Topics in Machining with Industrial Robots and Optimal Control of Vehicles

University dissertation from Department of Automatic Control, Lund Institute of Technology, Lund University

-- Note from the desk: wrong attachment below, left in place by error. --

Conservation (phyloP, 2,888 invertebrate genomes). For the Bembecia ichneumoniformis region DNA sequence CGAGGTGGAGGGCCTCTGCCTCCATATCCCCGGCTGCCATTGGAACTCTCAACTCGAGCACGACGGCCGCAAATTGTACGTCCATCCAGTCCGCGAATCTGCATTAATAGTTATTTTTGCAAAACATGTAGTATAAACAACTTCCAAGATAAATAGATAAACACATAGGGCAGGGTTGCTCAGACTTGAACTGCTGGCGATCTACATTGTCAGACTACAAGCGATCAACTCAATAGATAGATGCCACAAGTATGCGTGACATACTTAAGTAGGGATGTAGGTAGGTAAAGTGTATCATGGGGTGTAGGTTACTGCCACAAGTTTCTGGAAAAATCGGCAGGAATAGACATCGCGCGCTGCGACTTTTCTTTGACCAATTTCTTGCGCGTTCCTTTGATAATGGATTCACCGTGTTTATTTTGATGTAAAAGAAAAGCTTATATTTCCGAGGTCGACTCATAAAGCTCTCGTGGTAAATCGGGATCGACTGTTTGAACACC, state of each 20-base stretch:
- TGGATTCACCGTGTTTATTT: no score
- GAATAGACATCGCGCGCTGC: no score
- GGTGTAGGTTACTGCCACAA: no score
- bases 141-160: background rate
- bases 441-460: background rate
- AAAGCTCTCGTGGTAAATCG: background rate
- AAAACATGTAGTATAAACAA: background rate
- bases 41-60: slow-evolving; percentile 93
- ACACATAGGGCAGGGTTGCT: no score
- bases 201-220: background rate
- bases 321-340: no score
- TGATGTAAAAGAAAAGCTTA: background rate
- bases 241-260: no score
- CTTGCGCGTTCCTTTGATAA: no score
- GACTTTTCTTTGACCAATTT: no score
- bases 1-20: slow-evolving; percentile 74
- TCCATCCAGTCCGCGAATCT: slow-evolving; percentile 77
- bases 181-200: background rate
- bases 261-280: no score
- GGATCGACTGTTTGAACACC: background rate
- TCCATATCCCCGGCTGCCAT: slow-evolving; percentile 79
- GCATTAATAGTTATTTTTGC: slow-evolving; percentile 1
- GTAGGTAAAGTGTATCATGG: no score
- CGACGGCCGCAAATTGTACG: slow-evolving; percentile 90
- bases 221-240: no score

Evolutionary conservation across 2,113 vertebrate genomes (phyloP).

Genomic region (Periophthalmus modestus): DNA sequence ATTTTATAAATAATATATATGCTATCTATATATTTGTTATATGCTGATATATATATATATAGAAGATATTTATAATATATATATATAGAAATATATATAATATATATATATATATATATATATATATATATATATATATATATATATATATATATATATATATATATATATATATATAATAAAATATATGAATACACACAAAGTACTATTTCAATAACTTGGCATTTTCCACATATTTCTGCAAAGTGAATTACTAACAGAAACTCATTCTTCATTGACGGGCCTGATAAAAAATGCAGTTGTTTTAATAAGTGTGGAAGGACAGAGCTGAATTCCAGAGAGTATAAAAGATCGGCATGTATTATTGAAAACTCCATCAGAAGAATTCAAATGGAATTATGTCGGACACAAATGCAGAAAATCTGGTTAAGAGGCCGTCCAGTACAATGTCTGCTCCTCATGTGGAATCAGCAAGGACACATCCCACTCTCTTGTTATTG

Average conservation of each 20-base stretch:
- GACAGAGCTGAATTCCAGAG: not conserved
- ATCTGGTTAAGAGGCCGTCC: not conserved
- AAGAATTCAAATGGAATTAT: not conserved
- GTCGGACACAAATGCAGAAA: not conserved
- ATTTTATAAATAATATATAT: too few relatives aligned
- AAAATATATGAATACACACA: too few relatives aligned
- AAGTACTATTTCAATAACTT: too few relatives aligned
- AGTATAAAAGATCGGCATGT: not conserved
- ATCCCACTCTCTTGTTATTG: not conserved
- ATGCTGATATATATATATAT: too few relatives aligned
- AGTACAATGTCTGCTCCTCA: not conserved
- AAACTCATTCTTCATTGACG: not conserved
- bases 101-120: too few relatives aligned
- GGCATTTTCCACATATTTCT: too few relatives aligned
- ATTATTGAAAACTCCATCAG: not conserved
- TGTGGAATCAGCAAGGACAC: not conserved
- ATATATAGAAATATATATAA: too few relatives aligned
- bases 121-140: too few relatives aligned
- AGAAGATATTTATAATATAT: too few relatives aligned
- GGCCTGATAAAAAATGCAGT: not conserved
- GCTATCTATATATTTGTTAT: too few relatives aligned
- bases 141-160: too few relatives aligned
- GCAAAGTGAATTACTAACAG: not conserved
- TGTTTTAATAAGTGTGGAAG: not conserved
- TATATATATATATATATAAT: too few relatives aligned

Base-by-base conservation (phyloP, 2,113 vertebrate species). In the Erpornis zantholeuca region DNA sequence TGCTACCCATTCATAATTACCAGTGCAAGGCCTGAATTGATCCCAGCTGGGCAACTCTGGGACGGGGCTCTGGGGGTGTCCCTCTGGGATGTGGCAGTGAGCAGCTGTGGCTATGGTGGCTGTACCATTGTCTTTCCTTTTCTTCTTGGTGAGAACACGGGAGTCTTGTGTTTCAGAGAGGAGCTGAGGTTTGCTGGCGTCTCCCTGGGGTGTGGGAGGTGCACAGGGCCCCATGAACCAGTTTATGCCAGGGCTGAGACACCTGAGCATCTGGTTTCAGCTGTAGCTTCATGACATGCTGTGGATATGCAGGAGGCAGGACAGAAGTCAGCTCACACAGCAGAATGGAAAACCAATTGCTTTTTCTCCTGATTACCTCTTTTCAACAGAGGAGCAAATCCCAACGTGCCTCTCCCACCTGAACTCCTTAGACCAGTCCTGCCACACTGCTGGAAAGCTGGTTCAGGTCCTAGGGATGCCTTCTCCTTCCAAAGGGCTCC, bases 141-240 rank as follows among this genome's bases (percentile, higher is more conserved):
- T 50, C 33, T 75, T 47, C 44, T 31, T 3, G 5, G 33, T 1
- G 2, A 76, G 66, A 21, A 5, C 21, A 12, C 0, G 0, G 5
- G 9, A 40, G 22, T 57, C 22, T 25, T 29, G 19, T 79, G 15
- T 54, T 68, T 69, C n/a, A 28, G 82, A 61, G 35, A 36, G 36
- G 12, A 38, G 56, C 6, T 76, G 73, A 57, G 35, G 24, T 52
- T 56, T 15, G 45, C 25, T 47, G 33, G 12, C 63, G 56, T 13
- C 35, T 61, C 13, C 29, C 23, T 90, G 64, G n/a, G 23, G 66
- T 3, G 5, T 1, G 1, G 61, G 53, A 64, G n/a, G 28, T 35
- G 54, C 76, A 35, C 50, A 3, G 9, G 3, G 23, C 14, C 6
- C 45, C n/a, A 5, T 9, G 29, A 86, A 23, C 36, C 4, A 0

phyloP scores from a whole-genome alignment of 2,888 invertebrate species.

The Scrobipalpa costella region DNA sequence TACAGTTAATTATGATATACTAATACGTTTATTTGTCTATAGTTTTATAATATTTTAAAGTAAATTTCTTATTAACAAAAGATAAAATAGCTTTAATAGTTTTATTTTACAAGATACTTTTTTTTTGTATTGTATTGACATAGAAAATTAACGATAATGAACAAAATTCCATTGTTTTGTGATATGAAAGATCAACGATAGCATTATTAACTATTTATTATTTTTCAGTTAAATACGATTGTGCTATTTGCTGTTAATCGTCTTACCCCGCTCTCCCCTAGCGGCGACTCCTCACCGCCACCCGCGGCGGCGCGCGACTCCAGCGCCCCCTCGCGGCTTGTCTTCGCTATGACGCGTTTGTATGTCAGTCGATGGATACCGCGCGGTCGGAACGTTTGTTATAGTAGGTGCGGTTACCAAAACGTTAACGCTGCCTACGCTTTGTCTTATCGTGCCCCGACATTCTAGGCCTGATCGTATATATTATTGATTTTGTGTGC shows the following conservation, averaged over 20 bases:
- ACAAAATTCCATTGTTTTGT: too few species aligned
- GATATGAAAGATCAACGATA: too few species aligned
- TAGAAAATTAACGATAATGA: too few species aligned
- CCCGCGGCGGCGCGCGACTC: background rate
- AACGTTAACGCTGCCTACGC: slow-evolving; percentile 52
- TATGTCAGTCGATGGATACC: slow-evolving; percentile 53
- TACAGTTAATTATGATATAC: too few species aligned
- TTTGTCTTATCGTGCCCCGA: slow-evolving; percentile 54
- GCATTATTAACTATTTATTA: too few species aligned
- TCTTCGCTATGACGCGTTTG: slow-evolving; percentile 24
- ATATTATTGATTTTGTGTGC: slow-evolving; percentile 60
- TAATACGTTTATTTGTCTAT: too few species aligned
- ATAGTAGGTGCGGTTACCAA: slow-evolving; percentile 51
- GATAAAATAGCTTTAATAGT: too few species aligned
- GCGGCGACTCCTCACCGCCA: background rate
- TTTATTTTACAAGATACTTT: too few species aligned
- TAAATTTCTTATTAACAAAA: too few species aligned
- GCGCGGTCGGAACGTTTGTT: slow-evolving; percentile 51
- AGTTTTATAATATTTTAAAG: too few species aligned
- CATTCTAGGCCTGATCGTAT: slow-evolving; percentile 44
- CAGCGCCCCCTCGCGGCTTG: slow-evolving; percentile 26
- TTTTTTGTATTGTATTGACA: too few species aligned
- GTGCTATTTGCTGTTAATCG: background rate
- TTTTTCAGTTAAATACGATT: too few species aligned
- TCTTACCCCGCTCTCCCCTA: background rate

Abstract: Two main topics are considered in this thesis: Machining with industrial robots and optimal control of road-vehicles in critical maneuvers. The motivation for research on the first subject is the need for flexible and accurate production processes employing industrial robots as their main component. The challenge to overcome here is to achieve high-accuracy machining solutions, in spite of strong process forces affecting the robot end-effector. Because of the process forces, the nonlinear dynamics of the manipulator, such as the joint compliance and backlash, significantly degrade the achieved position accuracy of the machined part. In this thesis, a macro/micro manipulator configuration is considered to the purpose of increasing the position accuracy. In particular, a model-based control architecture is developed for control of the micro manipulator. The macro/micro manipulator configuration are validated by experimental results from milling tests in aluminium. The main result is that the proposed actuator configuration, combined with the control architecture proposed in this thesis, can be used for increasing the accuracy of industrial machining processes with robots. The interest for research on optimal control of road-vehicles in timecritical maneuvers is mainly driven by the desire to devise improved vehicle safety systems. Primarily, the solution of an optimal control problem for a specific cost function and model configuration can provide indication of performance limits as well as inspiration for control strategies in time-critical maneuvering situations. In this thesis, a methodology for solving this kind of problems is discussed. More specifically, vehicle and tire modeling and the optimization formulation required to get useful solutions to these problems are investigated. Simulation results are presented for different vehicle models, under varying road-surface conditions, in aggressive maneuvers, where in particular the tires are performing at their limits. The obtained results are evaluated and compared. The main conclusion here is that even simplified road-vehicle models are able to replicate behavior observed when experienced drivers are handling vehicles in time-critical maneuvers. Hence, it is plausible that the results presented in this thesis provide a basis for development of future optimization-based driver assistance technologies.

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